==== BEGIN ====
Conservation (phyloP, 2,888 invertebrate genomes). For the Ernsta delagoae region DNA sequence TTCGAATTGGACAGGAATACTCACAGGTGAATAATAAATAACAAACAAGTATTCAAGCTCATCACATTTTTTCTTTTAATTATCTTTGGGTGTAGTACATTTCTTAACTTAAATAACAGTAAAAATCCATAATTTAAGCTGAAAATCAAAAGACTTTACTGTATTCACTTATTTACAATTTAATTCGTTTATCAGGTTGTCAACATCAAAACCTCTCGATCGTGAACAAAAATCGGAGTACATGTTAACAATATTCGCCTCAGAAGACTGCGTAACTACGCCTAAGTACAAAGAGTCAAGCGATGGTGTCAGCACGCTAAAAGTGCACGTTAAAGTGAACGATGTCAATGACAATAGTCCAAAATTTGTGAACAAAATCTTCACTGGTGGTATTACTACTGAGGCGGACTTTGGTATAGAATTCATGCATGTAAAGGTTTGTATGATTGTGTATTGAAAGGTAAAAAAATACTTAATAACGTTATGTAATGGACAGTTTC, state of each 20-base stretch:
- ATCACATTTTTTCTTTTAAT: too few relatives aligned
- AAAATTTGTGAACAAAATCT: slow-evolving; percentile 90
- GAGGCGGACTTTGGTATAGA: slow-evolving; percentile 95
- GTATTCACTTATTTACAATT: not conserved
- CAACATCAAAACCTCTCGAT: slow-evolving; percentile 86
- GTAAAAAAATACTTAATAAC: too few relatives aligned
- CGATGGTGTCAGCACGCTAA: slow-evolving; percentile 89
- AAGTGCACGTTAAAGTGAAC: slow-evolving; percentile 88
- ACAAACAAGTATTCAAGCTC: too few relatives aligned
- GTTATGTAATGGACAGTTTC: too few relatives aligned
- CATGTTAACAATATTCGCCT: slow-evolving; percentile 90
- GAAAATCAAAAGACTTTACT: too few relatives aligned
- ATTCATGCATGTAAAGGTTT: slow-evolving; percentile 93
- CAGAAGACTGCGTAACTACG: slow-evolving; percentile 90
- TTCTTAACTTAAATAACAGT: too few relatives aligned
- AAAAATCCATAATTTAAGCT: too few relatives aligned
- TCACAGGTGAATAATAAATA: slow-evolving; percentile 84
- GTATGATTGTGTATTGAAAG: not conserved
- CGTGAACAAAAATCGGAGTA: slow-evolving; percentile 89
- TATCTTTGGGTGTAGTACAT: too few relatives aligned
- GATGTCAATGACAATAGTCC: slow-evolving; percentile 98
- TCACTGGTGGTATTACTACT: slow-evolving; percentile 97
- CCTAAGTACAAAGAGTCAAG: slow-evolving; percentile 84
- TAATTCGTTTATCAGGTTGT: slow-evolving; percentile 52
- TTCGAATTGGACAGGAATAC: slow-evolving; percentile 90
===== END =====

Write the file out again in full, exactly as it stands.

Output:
Conservation (phyloP, 2,888 invertebrate genomes). For the Ernsta delagoae region DNA sequence TTCGAATTGGACAGGAATACTCACAGGTGAATAATAAATAACAAACAAGTATTCAAGCTCATCACATTTTTTCTTTTAATTATCTTTGGGTGTAGTACATTTCTTAACTTAAATAACAGTAAAAATCCATAATTTAAGCTGAAAATCAAAAGACTTTACTGTATTCACTTATTTACAATTTAATTCGTTTATCAGGTTGTCAACATCAAAACCTCTCGATCGTGAACAAAAATCGGAGTACATGTTAACAATATTCGCCTCAGAAGACTGCGTAACTACGCCTAAGTACAAAGAGTCAAGCGATGGTGTCAGCACGCTAAAAGTGCACGTTAAAGTGAACGATGTCAATGACAATAGTCCAAAATTTGTGAACAAAATCTTCACTGGTGGTATTACTACTGAGGCGGACTTTGGTATAGAATTCATGCATGTAAAGGTTTGTATGATTGTGTATTGAAAGGTAAAAAAATACTTAATAACGTTATGTAATGGACAGTTTC, state of each 20-base stretch:
- ATCACATTTTTTCTTTTAAT: too few relatives aligned
- AAAATTTGTGAACAAAATCT: slow-evolving; percentile 90
- GAGGCGGACTTTGGTATAGA: slow-evolving; percentile 95
- GTATTCACTTATTTACAATT: not conserved
- CAACATCAAAACCTCTCGAT: slow-evolving; percentile 86
- GTAAAAAAATACTTAATAAC: too few relatives aligned
- CGATGGTGTCAGCACGCTAA: slow-evolving; percentile 89
- AAGTGCACGTTAAAGTGAAC: slow-evolving; percentile 88
- ACAAACAAGTATTCAAGCTC: too few relatives aligned
- GTTATGTAATGGACAGTTTC: too few relatives aligned
- CATGTTAACAATATTCGCCT: slow-evolving; percentile 90
- GAAAATCAAAAGACTTTACT: too few relatives aligned
- ATTCATGCATGTAAAGGTTT: slow-evolving; percentile 93
- CAGAAGACTGCGTAACTACG: slow-evolving; percentile 90
- TTCTTAACTTAAATAACAGT: too few relatives aligned
- AAAAATCCATAATTTAAGCT: too few relatives aligned
- TCACAGGTGAATAATAAATA: slow-evolving; percentile 84
- GTATGATTGTGTATTGAAAG: not conserved
- CGTGAACAAAAATCGGAGTA: slow-evolving; percentile 89
- TATCTTTGGGTGTAGTACAT: too few relatives aligned
- GATGTCAATGACAATAGTCC: slow-evolving; percentile 98
- TCACTGGTGGTATTACTACT: slow-evolving; percentile 97
- CCTAAGTACAAAGAGTCAAG: slow-evolving; percentile 84
- TAATTCGTTTATCAGGTTGT: slow-evolving; percentile 52
- TTCGAATTGGACAGGAATAC: slow-evolving; percentile 90